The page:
New York Yankees Analysis: Looking at Yankee pitching, depth will be key

New York Yankees, Corey Kluber
Mar 28, 2019; Minneapolis, MN, USA; Cleveland Indians starting pitcher Corey Kluber (28) throws a pitch in the bottom of the third inning against the Minnesota Twin at Target Field. The Minnesota Twins defeated the Cleveland Indians 2-0. Mandatory Credit: David Berding-USA TODAY Sports

The New York Yankees significantly improved their pitching rotation in the past week. Less than a week ago, the Yankees acquired two-time Cy Young Award winner Corey Kluber and yesterday traded four low-level prospects for former Pittsburgh Pirate starter Jameson Taillon‘s services. Yankee fans now have something to be excited about, although there are risks involved with both of these pitchers who did not pitch last year. Taillon, after the trade yesterday, had this to say on his Twitter account:

“Bittersweet day for me over here! Trying to process everything- have SO much to say to the city of Pittsburgh and my teammates. Also have SO much to say about this incredible opportunity and to the city/fans in New York. Thanks to everyone that has reached out! More to come soon.”

Although there are tremendous upsides to both of these pitchers, there is risk involved, as I said. Taillon is coming back from his second Tommy John surgery, and Cory Kluber pitched only one inning last year after a shoulder tear. Both pitchers are said to be ready to start the season, but the Yankees will have to be careful with them. The addition of Taillon also puts best friends Cole and Taillon together again. They both pitched for team USA and were teammates in the minors and pitching together during 2016 and 2017 with the Pittsburgh Pirates. The two developed a very close friendship.

As certainly as the 2020 season was bizarre with its 60 game schedule and other restrictions, the 2021 season, although not as bizarre, will be far from normal. We are not talking about the health protocols or if fans are in the stands, we are talking about the players and pitchers themselves. It is not out of the question that a pitcher can have 33 to even 35 starts in a normal year. This year it is doubtful that the Yankees will push any pitcher for more than 25 or so starts. You can’t expect a pitcher to go from 10 starts to over 30 starts in a year.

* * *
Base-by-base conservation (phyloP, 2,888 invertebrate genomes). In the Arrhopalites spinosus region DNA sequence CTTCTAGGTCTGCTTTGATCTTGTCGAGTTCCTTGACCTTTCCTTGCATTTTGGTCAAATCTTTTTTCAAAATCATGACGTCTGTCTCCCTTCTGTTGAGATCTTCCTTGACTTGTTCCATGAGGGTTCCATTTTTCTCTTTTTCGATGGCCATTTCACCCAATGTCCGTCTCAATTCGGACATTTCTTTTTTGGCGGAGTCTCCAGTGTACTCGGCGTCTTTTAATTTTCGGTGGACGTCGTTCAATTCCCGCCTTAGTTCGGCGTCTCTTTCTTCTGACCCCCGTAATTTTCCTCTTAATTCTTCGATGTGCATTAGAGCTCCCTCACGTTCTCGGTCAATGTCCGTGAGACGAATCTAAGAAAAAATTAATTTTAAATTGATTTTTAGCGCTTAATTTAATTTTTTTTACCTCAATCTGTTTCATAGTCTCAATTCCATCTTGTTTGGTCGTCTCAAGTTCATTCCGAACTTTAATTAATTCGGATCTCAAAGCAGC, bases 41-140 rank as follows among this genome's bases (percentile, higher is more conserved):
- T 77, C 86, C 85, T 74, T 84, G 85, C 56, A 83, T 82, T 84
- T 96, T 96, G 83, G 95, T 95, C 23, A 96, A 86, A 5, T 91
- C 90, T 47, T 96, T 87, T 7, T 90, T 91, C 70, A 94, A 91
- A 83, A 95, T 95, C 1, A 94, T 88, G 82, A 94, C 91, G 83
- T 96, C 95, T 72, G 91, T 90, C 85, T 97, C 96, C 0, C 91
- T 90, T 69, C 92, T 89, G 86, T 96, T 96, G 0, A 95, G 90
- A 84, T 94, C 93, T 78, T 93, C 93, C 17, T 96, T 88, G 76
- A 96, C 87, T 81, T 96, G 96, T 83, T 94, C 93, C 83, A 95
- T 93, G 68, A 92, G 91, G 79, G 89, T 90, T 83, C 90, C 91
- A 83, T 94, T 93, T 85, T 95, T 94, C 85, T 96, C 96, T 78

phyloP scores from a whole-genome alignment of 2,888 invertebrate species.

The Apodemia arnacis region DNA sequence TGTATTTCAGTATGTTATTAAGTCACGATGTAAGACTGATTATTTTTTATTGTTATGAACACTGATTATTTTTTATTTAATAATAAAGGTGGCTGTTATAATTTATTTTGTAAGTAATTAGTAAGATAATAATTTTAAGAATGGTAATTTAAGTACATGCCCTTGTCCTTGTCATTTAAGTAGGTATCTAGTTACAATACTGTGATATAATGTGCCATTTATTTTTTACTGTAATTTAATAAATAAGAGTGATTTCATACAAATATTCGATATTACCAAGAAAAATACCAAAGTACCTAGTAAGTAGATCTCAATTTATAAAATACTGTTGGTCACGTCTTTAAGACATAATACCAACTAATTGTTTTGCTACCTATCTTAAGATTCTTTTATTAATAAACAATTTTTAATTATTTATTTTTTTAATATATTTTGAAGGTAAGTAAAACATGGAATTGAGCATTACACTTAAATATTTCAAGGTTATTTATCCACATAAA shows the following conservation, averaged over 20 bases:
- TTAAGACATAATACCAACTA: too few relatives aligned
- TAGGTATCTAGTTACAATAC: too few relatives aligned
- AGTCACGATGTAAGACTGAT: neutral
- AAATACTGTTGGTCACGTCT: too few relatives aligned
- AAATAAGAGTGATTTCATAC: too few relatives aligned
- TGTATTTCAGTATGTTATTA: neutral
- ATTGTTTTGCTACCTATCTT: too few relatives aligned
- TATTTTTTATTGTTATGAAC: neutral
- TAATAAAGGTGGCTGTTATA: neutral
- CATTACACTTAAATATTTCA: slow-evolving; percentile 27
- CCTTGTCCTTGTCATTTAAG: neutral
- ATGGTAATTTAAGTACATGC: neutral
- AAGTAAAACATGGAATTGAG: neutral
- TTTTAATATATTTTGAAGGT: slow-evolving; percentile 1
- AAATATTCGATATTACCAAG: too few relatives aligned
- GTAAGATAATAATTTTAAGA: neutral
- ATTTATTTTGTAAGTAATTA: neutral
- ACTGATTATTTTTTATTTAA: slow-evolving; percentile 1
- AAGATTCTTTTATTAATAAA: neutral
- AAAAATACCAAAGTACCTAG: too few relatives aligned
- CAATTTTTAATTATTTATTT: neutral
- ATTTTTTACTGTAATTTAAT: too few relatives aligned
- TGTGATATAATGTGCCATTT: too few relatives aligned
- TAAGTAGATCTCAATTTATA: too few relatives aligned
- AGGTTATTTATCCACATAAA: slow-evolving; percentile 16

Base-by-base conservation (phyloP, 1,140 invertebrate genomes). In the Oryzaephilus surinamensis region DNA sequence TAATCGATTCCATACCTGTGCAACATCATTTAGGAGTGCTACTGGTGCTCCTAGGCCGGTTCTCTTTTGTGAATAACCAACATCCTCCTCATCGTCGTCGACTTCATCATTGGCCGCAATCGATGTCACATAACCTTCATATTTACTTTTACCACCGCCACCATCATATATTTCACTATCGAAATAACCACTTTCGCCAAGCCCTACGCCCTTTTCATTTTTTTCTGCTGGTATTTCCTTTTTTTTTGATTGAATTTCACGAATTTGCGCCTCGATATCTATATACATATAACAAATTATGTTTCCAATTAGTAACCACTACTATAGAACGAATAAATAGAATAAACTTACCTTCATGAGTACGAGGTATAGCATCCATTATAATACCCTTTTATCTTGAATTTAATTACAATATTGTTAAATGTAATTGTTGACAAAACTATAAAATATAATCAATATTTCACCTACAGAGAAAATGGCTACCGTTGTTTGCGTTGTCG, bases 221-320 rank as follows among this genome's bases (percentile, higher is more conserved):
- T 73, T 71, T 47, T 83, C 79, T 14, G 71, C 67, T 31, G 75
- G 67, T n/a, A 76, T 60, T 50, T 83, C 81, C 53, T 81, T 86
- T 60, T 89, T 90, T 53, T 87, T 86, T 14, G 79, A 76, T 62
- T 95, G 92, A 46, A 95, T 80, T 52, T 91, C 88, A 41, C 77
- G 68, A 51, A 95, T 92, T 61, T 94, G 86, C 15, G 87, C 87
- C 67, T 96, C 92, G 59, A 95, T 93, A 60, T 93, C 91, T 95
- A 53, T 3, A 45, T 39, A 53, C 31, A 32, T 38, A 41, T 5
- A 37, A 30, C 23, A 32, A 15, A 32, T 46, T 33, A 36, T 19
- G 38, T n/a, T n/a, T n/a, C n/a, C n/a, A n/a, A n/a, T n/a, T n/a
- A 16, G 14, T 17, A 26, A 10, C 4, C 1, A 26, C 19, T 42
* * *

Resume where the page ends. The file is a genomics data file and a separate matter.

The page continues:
Unless other additions being doubtful, the New York Yankees starting rotation will look like this at the start of the season. 1. Gerrit Cole, 2. Corey Kluber, 3. Jameson Taillon, 4. most likely Jordan Montgomery, and 5. will be Domingo German. This could change with how these players pitch in spring training.  At this point, it is almost a surety that both Deivi Garcia and Clarke Schmidt, who both made their Major League debuts last year, will start their year at Scranton Wilkes/Barre. If either German or Montgomery fails during the spring, that could change.

This season for all teams will be similar to rehabbing all their pitchers to a 162 game season. After several starts, the Yankees may move to a six-man rotation just to give all pitchers an extra day’s rest. This is where the Yankee’s depth comes into play. The Yankees will have fresh arms ready to step in. Even if they start in the minors, you will see Deivi Garcia, Clarke Schmidt, and Micheal King at some point. There is also the issue of injuries to anyone in the staff, causing these arms to be used earlier than wished for.

Sometime in late June, but most certainly before the All-Star break, the Yankees pitching rotation will get another boost with Luis Severino’s return. His return will certainly cause a realignment of the starting rotation. Severino will be in spring training, although it is unknown if he will pitch in any exhibition games. After not pitching for nearly two years, the New York Yankees will be cautious with him going forward.

The addition yesterday of Jameson Taillon to the rotation means the Yankee fan has probably seen the last of Masahiro Tanaka. It is not likely that Tanaka will want to end his career by bouncing around MLB. He has made it pretty clear that he wants to come back to the Yankees or return to finish out his career in Japan, where he can make more money. His contract demands for a few years at $10-15 million is another reason he will not likely be a Yankee. Although he has been a solid pitcher for the Yankees, he isn’t worth that amount of money, especially with them wanting to stay below the luxury tax threshold. However, with the Yankees, you can’t rule anything out.

As all these pitchers prepare for at 162 game season, the Yankee’s depth will be key to keeping the pitchers healthy and paving their way to success as they as always make a postseason push.




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